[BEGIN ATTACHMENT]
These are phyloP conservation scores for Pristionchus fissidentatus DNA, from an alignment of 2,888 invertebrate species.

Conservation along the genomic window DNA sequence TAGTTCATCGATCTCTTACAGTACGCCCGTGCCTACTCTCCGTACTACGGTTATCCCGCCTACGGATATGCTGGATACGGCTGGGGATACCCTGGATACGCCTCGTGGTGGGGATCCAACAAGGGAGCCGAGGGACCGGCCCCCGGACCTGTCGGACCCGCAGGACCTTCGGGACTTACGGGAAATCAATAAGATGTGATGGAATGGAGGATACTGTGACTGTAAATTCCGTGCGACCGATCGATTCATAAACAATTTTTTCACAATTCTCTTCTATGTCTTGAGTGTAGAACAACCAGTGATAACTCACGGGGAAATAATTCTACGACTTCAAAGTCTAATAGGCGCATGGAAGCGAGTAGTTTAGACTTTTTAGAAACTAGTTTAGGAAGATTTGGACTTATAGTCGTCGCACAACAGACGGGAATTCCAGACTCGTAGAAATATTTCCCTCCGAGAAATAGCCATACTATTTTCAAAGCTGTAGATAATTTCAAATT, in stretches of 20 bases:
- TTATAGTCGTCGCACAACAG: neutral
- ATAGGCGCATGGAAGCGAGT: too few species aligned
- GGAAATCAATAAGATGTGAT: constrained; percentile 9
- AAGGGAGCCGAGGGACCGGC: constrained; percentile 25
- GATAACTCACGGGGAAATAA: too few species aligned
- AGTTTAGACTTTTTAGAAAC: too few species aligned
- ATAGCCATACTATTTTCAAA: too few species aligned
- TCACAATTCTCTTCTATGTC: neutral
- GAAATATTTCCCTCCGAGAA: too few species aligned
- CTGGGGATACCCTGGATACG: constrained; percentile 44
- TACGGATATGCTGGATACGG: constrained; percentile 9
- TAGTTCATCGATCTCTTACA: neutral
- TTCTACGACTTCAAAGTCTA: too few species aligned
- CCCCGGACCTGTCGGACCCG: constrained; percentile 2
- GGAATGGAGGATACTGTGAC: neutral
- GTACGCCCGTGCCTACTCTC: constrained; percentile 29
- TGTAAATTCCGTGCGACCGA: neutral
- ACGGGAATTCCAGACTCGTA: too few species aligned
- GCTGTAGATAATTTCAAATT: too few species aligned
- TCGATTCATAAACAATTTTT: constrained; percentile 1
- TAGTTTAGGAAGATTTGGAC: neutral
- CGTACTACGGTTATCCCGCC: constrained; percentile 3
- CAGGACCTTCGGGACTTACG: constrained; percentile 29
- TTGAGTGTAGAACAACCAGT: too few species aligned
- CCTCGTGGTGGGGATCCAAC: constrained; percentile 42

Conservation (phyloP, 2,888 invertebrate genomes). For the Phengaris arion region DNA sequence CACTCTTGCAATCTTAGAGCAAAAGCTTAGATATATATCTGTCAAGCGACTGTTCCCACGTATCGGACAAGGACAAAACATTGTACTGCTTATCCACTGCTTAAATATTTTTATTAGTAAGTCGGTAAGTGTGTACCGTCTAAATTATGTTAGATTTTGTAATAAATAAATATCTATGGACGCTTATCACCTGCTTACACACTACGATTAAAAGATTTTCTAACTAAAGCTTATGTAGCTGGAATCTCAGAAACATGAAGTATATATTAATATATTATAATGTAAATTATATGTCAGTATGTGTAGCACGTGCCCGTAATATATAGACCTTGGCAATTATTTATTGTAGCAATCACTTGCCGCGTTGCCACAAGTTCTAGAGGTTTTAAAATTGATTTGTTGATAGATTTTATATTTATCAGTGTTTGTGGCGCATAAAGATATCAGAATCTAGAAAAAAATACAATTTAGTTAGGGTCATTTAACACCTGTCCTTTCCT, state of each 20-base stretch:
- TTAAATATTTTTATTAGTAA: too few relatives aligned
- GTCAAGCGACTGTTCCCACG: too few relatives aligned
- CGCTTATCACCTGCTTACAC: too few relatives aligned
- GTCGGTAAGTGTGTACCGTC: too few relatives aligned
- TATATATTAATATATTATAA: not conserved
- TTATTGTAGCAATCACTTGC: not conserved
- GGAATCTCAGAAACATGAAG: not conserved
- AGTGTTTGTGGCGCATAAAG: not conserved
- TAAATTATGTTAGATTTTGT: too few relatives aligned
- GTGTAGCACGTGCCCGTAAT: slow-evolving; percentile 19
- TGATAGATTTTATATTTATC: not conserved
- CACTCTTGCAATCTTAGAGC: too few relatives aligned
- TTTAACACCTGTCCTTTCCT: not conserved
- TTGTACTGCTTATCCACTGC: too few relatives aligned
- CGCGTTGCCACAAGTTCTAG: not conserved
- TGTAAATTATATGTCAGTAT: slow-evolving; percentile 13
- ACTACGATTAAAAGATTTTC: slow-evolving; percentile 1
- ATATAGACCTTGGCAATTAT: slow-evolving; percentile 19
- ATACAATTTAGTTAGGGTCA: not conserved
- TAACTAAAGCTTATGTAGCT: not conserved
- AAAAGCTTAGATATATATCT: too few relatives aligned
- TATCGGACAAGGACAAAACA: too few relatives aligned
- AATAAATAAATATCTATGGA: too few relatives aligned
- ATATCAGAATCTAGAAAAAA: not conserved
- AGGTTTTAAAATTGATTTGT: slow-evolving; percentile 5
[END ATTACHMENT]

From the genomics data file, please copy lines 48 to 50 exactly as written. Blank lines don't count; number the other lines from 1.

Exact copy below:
- TAACTAAAGCTTATGTAGCT: not conserved
- AAAAGCTTAGATATATATCT: too few relatives aligned
- TATCGGACAAGGACAAAACA: too few relatives aligned